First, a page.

These are stories Report on Business is following Wednesday, May 1, 2013.
Sabia on Barrick
Michael Sabia says he’d oppose an $11.9-million pay package even if it were for Jesus.
The well-known Canadian business executive - and practising Catholic - was referring today to the controversial signing bonus paid to John Thorton to join Barrick Gold Corp. as co-chairman.
That bonus, part of a bigger package, has raised the ire of shareholders, including the Caisse de dépôt et placement du Québec, the giant pension fund manager headed by Mr. Sabia.
The Caisse and six other big pension funds opposed Barrick’s compensation plan at the gold miner’s annual meeting late last month, as shareholders voted 85.2 per cent against it.
That came in the face of spiralling costs at a key project, and a slumping share price.
“If Jesus Christ himself had been appointed co-chairman of the board and was offered that package we would have voted against it,” Mr. Sabia, who earns about $1-million a year at the Caisse, told Business News Network during a conference in Los Angeles.
“And I say that as a Catholic who goes to church.”
Barrick’s annual say-on-pay vote isn’t binding, and the company has said only that it will study the results, though it takes shareholder issues seriously.
“I guess we’ll find out whether the Barrick board is tone deaf or whether or not they are going to listen to the voice of the people who own that company,” said Mr. Sabia, also the former chief executive of BCE Inc.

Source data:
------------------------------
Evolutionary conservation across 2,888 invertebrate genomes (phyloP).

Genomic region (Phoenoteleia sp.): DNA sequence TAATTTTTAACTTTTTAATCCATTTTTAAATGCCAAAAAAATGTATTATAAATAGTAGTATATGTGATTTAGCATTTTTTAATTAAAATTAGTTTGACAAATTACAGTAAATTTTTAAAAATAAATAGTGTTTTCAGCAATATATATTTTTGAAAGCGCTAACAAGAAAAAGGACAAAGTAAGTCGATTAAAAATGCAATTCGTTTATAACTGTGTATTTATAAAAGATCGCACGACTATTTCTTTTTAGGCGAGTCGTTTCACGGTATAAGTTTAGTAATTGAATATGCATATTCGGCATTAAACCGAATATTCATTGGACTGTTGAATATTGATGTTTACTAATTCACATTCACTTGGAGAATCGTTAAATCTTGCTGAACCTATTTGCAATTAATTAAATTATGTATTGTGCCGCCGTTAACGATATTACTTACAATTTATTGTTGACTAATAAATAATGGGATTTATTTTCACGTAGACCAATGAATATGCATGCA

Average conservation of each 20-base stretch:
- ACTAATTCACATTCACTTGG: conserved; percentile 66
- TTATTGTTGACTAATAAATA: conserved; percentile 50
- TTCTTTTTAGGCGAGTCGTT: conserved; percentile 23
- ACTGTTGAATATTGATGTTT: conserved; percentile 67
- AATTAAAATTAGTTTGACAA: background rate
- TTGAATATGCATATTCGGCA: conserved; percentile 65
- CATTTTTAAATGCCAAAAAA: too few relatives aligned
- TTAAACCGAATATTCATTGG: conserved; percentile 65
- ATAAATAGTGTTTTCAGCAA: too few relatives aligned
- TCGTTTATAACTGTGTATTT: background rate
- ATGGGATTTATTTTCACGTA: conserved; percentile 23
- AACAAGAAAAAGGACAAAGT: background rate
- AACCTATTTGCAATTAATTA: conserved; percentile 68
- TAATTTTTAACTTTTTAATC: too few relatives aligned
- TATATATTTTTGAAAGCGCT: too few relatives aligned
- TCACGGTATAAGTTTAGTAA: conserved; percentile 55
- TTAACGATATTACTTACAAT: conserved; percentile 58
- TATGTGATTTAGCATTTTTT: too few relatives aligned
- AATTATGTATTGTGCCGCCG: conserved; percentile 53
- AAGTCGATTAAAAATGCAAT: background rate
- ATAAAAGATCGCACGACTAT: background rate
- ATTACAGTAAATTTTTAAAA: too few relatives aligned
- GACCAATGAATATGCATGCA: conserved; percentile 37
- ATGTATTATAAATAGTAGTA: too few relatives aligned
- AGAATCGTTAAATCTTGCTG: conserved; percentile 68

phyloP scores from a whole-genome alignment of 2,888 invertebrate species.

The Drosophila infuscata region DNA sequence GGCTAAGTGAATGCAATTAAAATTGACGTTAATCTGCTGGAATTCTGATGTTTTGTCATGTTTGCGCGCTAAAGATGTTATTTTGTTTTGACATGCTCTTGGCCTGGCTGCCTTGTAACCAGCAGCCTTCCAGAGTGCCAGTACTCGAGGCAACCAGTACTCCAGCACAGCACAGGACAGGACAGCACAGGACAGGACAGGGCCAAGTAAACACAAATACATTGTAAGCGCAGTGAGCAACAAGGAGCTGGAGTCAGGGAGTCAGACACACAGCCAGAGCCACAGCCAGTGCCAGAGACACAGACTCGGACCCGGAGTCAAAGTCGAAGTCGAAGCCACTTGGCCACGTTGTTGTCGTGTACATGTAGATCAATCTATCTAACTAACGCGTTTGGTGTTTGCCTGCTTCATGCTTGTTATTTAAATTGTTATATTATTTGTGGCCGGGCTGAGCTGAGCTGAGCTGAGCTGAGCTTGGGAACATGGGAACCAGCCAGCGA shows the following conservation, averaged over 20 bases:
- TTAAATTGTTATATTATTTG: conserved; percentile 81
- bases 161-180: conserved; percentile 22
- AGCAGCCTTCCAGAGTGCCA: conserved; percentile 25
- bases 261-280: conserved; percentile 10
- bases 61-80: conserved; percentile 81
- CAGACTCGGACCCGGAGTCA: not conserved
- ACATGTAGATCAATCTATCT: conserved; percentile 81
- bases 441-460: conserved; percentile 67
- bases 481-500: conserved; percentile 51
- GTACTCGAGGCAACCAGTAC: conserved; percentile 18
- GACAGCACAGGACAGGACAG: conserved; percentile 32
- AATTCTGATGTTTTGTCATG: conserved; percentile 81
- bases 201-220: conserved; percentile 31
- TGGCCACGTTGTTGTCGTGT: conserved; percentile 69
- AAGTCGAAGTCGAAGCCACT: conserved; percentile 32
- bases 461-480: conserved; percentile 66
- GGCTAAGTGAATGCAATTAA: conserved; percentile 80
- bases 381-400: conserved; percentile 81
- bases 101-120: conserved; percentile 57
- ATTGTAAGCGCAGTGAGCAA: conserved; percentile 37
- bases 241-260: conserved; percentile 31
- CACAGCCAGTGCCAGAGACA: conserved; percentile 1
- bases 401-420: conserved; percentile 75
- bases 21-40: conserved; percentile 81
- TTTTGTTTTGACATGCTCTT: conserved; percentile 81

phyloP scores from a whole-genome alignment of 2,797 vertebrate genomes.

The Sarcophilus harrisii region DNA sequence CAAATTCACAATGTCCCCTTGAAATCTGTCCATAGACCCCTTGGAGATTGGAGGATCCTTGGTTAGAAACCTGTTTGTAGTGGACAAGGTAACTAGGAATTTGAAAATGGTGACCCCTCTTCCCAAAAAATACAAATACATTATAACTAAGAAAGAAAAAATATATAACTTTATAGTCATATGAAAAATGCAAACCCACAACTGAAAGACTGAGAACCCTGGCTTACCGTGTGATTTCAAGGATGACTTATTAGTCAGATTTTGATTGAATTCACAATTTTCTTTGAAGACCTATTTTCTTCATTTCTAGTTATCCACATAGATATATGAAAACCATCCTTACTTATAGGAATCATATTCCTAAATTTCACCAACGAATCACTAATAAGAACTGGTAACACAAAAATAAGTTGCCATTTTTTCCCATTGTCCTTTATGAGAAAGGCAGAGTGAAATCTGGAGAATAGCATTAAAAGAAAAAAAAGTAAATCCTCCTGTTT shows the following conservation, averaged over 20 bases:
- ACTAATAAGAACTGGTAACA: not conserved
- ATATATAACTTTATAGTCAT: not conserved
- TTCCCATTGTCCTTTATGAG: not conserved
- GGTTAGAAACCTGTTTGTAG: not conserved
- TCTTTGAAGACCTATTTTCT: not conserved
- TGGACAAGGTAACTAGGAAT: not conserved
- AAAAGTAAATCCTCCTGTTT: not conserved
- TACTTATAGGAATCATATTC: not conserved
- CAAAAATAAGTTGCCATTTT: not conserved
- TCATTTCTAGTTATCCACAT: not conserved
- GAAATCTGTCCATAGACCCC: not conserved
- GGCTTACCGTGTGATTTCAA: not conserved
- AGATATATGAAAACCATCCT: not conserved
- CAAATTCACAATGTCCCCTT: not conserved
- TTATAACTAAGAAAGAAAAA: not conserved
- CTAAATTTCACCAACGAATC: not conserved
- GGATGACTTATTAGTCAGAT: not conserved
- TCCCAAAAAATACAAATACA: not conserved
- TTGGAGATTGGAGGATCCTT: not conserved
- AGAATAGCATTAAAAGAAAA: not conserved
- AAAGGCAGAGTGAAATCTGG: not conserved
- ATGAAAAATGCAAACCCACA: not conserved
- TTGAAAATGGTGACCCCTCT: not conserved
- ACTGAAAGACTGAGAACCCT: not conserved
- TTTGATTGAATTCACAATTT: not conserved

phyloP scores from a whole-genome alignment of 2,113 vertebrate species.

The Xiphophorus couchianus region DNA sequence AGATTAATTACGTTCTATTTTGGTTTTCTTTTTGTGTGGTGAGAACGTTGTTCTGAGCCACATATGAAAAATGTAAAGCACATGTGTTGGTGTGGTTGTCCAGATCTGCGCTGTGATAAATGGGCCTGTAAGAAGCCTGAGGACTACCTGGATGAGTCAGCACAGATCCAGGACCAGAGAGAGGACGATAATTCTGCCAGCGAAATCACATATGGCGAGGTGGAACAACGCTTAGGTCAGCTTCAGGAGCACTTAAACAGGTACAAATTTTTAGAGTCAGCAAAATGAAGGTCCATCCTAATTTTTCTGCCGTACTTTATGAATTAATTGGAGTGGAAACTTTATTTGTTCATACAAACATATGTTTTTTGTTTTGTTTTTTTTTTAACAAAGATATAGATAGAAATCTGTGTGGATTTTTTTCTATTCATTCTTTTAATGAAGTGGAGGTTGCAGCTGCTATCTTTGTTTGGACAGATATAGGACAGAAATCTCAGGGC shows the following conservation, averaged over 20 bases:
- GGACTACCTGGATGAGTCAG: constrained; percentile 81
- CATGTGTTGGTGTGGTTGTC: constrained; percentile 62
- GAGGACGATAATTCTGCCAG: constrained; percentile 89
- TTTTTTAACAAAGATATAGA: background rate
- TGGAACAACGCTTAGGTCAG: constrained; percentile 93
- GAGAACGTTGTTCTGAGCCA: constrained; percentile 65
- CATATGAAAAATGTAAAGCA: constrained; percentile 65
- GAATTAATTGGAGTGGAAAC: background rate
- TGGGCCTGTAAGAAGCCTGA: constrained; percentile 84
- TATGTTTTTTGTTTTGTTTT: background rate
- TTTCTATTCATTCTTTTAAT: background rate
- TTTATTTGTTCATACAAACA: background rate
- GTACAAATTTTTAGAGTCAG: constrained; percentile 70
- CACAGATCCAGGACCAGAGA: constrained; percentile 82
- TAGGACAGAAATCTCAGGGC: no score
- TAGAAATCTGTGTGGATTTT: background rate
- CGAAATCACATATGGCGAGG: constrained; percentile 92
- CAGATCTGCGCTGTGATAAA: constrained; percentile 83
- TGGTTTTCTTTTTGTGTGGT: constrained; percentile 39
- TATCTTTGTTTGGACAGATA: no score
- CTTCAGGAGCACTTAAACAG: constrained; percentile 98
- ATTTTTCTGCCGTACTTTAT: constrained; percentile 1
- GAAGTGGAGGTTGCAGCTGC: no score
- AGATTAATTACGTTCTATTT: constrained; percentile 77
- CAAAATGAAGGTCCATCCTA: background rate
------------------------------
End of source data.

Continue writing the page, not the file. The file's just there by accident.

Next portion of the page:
- BNN interviews Sabia
- Shareholders blast Barrick over bonus
- Peter Munk confronts Barrick’s ‘perfect storm’
- Boyd Erman’s Streetwise (for subscribers): Barrick’s huge pay – Is enough enough?
- Tumbling gold prices add to miners’ miseries
Shareholder pressures Tims
Shares of Tim Hortons Inc. are climbing today as the doughnut and coffee king comes under attack from an activist hedge fund holding some 4 per cent of its stock.
Highfields Capital, according to the Reuters news agency, is pushing Tims to borrow billions of dollars to buy back stock, spin off its real estate holdings and trim its operations in the U.S. market.
Reuters says it has seen the related document, and quotes sources as saying Highfields is urging the iconic Canadian company to borrow $3.4-billion (U.S.) to buy back about one-third of its stock, at $59 a share.
At the same time, Highfields is calling for the sale or spinoff of its distribution operations, cutbacks in the United States and new directors on the board.
The chief executive officer of Tims, Paul House, according to Reuters, told the managing directors of the hedge fund that any revamped strategy would not occur until after a new CEO is named, and that a real estate investment trust, such as the one under way by Loblaw Cos. Ltd., wouldn’t work.
The company hasn’t commented yet today, and a spokeswoman was not immediately available.
It reports first-quarter results next Wednesday.
In an earnings preview today, Raymond James held its rating on Tim Hortons at “market perform” and its price target at $50 (Canadian), projecting first-quarter revenue will come in 3.8 per cent higher at $748.6-million, with growth in same store sales, the key measure in retailing, up 1.5 per cent in Canada and 2.8 per cent in the U.S.
Analysts expect earnings per share of about 62 cents in the quarter.
“While we believe that an elevated competitive (and promotional) intensity in the coffee business is the new normal (as each point of share in the breakfast day part is in our opinion ever more fiercely contested), we are surprised by how pervasive (and at times borderline irrational) the promotional environment was in [the first quarter],” said Raymond James analyst Kenric Tyghe.